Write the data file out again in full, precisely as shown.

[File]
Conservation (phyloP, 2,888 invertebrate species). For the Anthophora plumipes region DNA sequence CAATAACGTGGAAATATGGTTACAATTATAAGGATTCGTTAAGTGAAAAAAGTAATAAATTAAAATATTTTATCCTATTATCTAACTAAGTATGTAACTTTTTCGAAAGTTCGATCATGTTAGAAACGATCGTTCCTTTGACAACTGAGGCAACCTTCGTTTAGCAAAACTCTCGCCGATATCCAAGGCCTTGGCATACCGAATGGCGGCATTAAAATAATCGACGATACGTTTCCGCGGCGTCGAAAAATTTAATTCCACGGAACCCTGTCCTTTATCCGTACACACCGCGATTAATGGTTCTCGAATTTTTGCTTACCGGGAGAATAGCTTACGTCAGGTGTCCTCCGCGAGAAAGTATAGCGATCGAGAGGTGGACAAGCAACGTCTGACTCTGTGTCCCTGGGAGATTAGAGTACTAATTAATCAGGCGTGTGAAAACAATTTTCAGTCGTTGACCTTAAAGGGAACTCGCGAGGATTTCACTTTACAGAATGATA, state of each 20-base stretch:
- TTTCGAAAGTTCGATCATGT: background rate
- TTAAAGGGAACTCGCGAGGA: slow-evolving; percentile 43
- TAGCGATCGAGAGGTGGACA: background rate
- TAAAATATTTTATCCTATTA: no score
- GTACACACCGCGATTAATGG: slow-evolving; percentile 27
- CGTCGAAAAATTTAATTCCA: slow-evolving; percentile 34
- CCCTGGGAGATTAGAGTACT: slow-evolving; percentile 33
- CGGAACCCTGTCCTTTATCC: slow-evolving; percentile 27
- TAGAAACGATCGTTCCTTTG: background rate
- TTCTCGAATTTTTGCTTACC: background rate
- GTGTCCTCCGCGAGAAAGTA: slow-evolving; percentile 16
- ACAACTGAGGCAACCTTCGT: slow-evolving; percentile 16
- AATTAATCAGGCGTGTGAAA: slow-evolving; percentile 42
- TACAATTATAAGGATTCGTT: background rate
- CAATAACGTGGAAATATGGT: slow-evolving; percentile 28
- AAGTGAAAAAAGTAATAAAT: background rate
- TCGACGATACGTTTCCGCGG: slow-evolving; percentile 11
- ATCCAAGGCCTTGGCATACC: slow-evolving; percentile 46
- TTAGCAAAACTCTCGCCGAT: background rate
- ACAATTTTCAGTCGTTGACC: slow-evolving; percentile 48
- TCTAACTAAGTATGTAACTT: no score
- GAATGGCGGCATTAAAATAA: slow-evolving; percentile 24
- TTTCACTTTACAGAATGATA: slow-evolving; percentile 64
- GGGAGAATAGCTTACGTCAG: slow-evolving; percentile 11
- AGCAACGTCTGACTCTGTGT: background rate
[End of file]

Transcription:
Conservation (phyloP, 2,888 invertebrate species). For the Anthophora plumipes region DNA sequence CAATAACGTGGAAATATGGTTACAATTATAAGGATTCGTTAAGTGAAAAAAGTAATAAATTAAAATATTTTATCCTATTATCTAACTAAGTATGTAACTTTTTCGAAAGTTCGATCATGTTAGAAACGATCGTTCCTTTGACAACTGAGGCAACCTTCGTTTAGCAAAACTCTCGCCGATATCCAAGGCCTTGGCATACCGAATGGCGGCATTAAAATAATCGACGATACGTTTCCGCGGCGTCGAAAAATTTAATTCCACGGAACCCTGTCCTTTATCCGTACACACCGCGATTAATGGTTCTCGAATTTTTGCTTACCGGGAGAATAGCTTACGTCAGGTGTCCTCCGCGAGAAAGTATAGCGATCGAGAGGTGGACAAGCAACGTCTGACTCTGTGTCCCTGGGAGATTAGAGTACTAATTAATCAGGCGTGTGAAAACAATTTTCAGTCGTTGACCTTAAAGGGAACTCGCGAGGATTTCACTTTACAGAATGATA, state of each 20-base stretch:
- TTTCGAAAGTTCGATCATGT: background rate
- TTAAAGGGAACTCGCGAGGA: slow-evolving; percentile 43
- TAGCGATCGAGAGGTGGACA: background rate
- TAAAATATTTTATCCTATTA: no score
- GTACACACCGCGATTAATGG: slow-evolving; percentile 27
- CGTCGAAAAATTTAATTCCA: slow-evolving; percentile 34
- CCCTGGGAGATTAGAGTACT: slow-evolving; percentile 33
- CGGAACCCTGTCCTTTATCC: slow-evolving; percentile 27
- TAGAAACGATCGTTCCTTTG: background rate
- TTCTCGAATTTTTGCTTACC: background rate
- GTGTCCTCCGCGAGAAAGTA: slow-evolving; percentile 16
- ACAACTGAGGCAACCTTCGT: slow-evolving; percentile 16
- AATTAATCAGGCGTGTGAAA: slow-evolving; percentile 42
- TACAATTATAAGGATTCGTT: background rate
- CAATAACGTGGAAATATGGT: slow-evolving; percentile 28
- AAGTGAAAAAAGTAATAAAT: background rate
- TCGACGATACGTTTCCGCGG: slow-evolving; percentile 11
- ATCCAAGGCCTTGGCATACC: slow-evolving; percentile 46
- TTAGCAAAACTCTCGCCGAT: background rate
- ACAATTTTCAGTCGTTGACC: slow-evolving; percentile 48
- TCTAACTAAGTATGTAACTT: no score
- GAATGGCGGCATTAAAATAA: slow-evolving; percentile 24
- TTTCACTTTACAGAATGATA: slow-evolving; percentile 64
- GGGAGAATAGCTTACGTCAG: slow-evolving; percentile 11
- AGCAACGTCTGACTCTGTGT: background rate